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Flashcards in Cell injury Deck (27):

Describe the process of adaptation in response to cellular stress

Adaptations are reversible functional and structural responses to more severe physiologic stresses or pathologic stimuli to new, altered steady state. This allows the cell to survive and continue to function. 

The adaptive responses include:

  • increase in the size of cells (hypertrophy) and functional activity, an increase in their number (hyperplasia)
    [Increased demand or stimulation]
  • decrease in the size and metabolic activity of cells (atrophy)
    [Decreased nutrients or stimulation

  • change in the phenotype of cells (metaplasia).
    [Chronic irritation]

When the stress is eliminated the cell  recover to its original state. If stress is extensive cell injury and death may result


Describe 3 cellular resonses to altered stimuli

Altered biological stimuli or non-lethal injuries cause cell adaptations: 

Hyperplasia or hypertrophy - due to increased demand or stimulation (e.g. by growth factors or hormones)

Atrophy - due to decreased nutrients or stimulation

Metaplasia - change due to chronic physical or chemical irritation



What affects the outcomes following cell injury?

Acute transient injury is reversible. Produces rapid changes in the cell which may be lethal if not quickly reversed.

Progressive or severe injury is irreversible. Results in cell death by necrosis or apoptosis


Define Necrosis

Death of groups of contiguous cells in tissue or an organ caused by lethal injury

 Necrosis is always pathologic. Occurs in acute cell injury that causes damage to the plasma membrane (e.g.ischemia, toxins, infections, trauma). 

Results in enzymatic digestion of the cell. Intracellular contents leak out of the cell and may produce an inflammatory response. 


What are the three patterns of tissue necrosis?






Fat necrosis




Describe coagulative necrosis

Basic shape and architecture of the tissue is preserved

Affected tissue maintains solid consistency.

In most cases the necrotic cells are ultimately removed by phagocytosis.

The dead cells may be replaced by regeneration from neighboring cells, or by scar (fibrosis).

Most common manifestation of ischaemic necrosis in tissues.Localised area of coagulative necrosis is called an infarct.


Describe liquefactive necrosis

Complete dissolution of necrotic tissue into a liquid visous mass

Massive infiltration by neutrophils which release reactive oxygen species and proteases to digest infected/dead cells, causing abscess formation 

Most commonly due to focal bacterial or fungal infection. Liquefaction is also characteristic of ischaemic necrosis in the brain.


Describe gangrene

Gangrene is not a separate type of necrosis. Used to describe necrosis that is advanced and visible grossly. 

If there is mostly coagulation necrosis, (i.e. blackening, desiccating limb which dried up before the bacteria could overgrow), we call it dry gangrene.

If there's mostly liquefactive necrosis (i.e. foul-smelling, oozing foot infected with several different kinds of bacteria), or if it's in a wet body cavity, we call it wet gangrene.


Describe caseous necrosis

Accumulation of amorphous (no structure) debris within an area of necrosis. Tissue architecture is abolished and viable cells are no longer recognizable.

Characteristically associated with the granulomatous inflammation (what appearance in the area of necrosis with an inflammatory border). Characteristic of TB and sarcoidosis. Also seen in some fungal infections.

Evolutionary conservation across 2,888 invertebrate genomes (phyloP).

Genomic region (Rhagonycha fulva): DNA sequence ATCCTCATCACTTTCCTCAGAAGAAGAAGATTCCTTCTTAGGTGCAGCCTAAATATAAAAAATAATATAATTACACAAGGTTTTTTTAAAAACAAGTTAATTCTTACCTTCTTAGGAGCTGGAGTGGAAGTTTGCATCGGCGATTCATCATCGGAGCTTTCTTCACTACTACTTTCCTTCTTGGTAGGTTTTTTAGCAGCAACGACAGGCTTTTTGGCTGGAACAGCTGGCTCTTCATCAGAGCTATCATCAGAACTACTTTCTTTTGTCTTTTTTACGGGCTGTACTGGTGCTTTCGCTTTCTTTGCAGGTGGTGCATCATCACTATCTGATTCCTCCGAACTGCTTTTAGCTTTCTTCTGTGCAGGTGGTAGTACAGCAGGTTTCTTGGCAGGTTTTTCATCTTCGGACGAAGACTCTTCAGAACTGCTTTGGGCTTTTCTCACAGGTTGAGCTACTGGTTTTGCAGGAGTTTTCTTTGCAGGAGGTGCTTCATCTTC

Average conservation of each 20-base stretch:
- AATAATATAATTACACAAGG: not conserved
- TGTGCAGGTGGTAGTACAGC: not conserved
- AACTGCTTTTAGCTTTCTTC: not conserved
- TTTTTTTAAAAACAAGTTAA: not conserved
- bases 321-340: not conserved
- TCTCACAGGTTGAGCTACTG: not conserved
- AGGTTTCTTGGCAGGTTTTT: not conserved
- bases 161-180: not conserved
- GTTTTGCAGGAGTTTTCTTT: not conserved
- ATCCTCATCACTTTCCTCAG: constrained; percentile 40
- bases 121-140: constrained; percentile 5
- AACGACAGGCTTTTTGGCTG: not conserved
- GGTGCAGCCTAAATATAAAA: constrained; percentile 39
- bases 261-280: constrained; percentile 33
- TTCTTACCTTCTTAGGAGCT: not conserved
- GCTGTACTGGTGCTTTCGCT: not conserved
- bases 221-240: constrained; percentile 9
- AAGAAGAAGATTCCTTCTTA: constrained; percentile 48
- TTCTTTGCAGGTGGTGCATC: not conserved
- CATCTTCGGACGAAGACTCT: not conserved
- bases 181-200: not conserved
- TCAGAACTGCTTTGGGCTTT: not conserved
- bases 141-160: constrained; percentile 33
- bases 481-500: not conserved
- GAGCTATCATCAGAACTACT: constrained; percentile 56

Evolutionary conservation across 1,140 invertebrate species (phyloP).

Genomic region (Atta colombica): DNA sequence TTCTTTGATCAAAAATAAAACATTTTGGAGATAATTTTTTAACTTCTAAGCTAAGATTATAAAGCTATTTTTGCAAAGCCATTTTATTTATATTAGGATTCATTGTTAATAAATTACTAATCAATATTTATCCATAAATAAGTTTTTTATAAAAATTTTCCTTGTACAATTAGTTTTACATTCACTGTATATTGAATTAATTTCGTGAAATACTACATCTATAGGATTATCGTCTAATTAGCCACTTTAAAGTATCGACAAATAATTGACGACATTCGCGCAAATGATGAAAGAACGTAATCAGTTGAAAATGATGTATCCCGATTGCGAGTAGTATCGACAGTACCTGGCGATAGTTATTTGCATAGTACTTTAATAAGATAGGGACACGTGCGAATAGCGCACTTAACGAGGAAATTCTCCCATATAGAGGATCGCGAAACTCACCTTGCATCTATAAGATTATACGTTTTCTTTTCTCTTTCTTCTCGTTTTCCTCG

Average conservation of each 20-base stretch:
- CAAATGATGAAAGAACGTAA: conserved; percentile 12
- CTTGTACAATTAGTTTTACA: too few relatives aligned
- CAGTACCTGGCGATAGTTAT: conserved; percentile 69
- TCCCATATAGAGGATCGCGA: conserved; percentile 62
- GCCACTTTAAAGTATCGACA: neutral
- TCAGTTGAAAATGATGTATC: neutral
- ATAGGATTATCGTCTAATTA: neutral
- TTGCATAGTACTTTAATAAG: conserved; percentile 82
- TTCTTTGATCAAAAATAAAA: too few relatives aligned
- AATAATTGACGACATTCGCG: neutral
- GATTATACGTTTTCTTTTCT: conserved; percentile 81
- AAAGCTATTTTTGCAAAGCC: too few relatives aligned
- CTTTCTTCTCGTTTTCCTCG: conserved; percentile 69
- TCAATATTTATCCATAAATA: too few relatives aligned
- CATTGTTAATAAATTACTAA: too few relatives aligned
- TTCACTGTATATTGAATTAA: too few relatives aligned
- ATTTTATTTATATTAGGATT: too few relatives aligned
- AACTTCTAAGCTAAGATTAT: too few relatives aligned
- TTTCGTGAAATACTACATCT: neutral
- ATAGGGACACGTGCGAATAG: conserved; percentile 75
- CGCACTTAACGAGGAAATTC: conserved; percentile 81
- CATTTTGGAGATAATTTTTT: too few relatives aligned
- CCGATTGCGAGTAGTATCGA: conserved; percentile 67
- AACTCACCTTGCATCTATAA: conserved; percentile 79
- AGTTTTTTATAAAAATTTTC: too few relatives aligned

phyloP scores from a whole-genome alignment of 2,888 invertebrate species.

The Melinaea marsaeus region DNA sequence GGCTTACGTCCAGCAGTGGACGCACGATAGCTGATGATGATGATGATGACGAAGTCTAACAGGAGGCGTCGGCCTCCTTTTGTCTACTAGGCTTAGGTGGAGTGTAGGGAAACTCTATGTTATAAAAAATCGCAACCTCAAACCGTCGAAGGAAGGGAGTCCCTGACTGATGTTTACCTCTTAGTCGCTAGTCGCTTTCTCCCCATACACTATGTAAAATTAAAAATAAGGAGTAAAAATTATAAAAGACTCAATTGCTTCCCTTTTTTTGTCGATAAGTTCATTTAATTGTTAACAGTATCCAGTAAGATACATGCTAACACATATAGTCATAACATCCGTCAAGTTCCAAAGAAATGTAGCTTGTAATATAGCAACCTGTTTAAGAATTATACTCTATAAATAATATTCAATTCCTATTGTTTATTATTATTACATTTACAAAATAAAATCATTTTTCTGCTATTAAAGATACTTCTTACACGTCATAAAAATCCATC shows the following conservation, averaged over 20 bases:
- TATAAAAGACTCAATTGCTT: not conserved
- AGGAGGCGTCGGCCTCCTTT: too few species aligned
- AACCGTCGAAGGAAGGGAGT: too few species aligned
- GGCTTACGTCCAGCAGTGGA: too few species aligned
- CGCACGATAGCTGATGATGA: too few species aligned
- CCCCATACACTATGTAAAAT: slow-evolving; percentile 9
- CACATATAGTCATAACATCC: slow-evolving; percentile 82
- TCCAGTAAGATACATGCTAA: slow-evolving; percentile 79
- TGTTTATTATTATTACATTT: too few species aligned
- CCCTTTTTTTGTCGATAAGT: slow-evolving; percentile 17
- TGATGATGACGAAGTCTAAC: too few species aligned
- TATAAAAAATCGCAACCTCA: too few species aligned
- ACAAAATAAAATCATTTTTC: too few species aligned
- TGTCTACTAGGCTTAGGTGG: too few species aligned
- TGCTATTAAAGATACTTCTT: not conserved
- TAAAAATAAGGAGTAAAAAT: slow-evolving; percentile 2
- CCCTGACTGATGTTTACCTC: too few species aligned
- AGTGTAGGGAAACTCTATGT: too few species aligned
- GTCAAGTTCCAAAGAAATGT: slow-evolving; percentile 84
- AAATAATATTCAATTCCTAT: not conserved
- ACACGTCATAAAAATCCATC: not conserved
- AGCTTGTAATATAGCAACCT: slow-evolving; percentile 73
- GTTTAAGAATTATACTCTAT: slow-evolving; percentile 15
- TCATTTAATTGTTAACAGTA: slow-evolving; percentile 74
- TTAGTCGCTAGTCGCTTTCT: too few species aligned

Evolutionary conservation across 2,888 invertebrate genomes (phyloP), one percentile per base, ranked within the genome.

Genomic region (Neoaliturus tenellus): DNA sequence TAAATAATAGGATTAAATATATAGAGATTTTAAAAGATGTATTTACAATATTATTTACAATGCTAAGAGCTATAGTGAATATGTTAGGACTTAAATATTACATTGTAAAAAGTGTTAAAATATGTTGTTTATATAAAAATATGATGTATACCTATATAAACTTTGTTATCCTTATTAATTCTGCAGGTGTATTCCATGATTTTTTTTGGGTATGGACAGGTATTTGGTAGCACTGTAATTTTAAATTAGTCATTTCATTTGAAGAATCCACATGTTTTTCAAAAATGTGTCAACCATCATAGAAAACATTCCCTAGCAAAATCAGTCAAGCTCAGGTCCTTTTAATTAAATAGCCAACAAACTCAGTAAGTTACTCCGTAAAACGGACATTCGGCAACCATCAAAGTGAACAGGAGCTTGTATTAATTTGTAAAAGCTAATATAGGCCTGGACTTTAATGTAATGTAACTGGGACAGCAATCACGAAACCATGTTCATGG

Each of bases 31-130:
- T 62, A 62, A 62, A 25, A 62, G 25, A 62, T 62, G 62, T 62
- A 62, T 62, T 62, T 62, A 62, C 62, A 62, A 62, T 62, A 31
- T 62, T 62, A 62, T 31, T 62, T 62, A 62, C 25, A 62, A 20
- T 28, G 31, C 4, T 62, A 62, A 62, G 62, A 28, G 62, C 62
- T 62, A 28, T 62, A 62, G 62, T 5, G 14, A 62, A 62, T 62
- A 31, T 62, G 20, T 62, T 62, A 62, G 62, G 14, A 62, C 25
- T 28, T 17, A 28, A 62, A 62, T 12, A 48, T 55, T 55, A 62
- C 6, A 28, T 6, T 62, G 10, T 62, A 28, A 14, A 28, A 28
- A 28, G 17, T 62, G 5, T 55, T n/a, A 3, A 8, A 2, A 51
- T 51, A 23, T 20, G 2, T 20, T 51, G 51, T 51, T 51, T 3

Describe fat necrosis

Not a specific pattern of necrosis. Refers to focal areas of fat destruction. 

Results from the action of lipases released into adipose tissue e.g. pancreatitis, trauma.

Free fatty acids accumulate and precipitate as calcium soaps (saponification). These precipitates are grossly visible as pale yellow/white nodules

Microscopically, the digested fat loses its cellular outlines. There is often local inflammation



Name 7 common causes of cell injury

Hypoxia/ Ischemia







Immune mechanisms


Desccribe 7 common causes of cell injury

 Hypoxia: reduces aeorbic respiration. Can be due to reduction of blood flow or interrption of blood supply (ischemia), low O2 supply to the tissues (e.g. high altitude, anaemia) or following severe blood loss

Physical: direct physical effects by exposure of tissue to extreme heat or cold, mechanical trauma, radiation or electric shock. This injury is often irreversible, resulting in a coagulative necrosis. Radiation causes DNA damage

Chemical: can interfere with electrolye balance. Poisons interfere with cell metabolism and prevent ATP synthesis. Arsenic/cyanide - GI symptoms, mercury - erratic behaviour. Pharmaceuticals have toxic effects on cells, some act directly and some are indirect.

Infections: pathogens cause cell injury through a variety of mechanisms e.g. the release of toxins, intracellular replication

Immune system: alter gene expression and cellular metabolism in order to combat infection, however some inflammatory mediators can produce stress on the cells that produce them. Complement forms MAC which can cause direct attack on the body's own cells. Tc cells and NK cells have cytotoxic effects.Immune reactions against self antigens cause autoimmune diseases


Diet: insufficiencies in the diet can lead to injury at a cellular level due to disruption of metabolic pathways e.g. vitamins. Nutritional excess can also cause cell injury (e.g. cholesterol and athersclerosis)



Describe the morphological changes that occur in necrosis and apoptosis

Enlarged cell size
Plasma membrane disrputed
Fragmented nucleus
Cytoplasmic proteins denatured (amorphous debris)
Enzymatic digestion = cytoplasm 'moth-eaten' appearance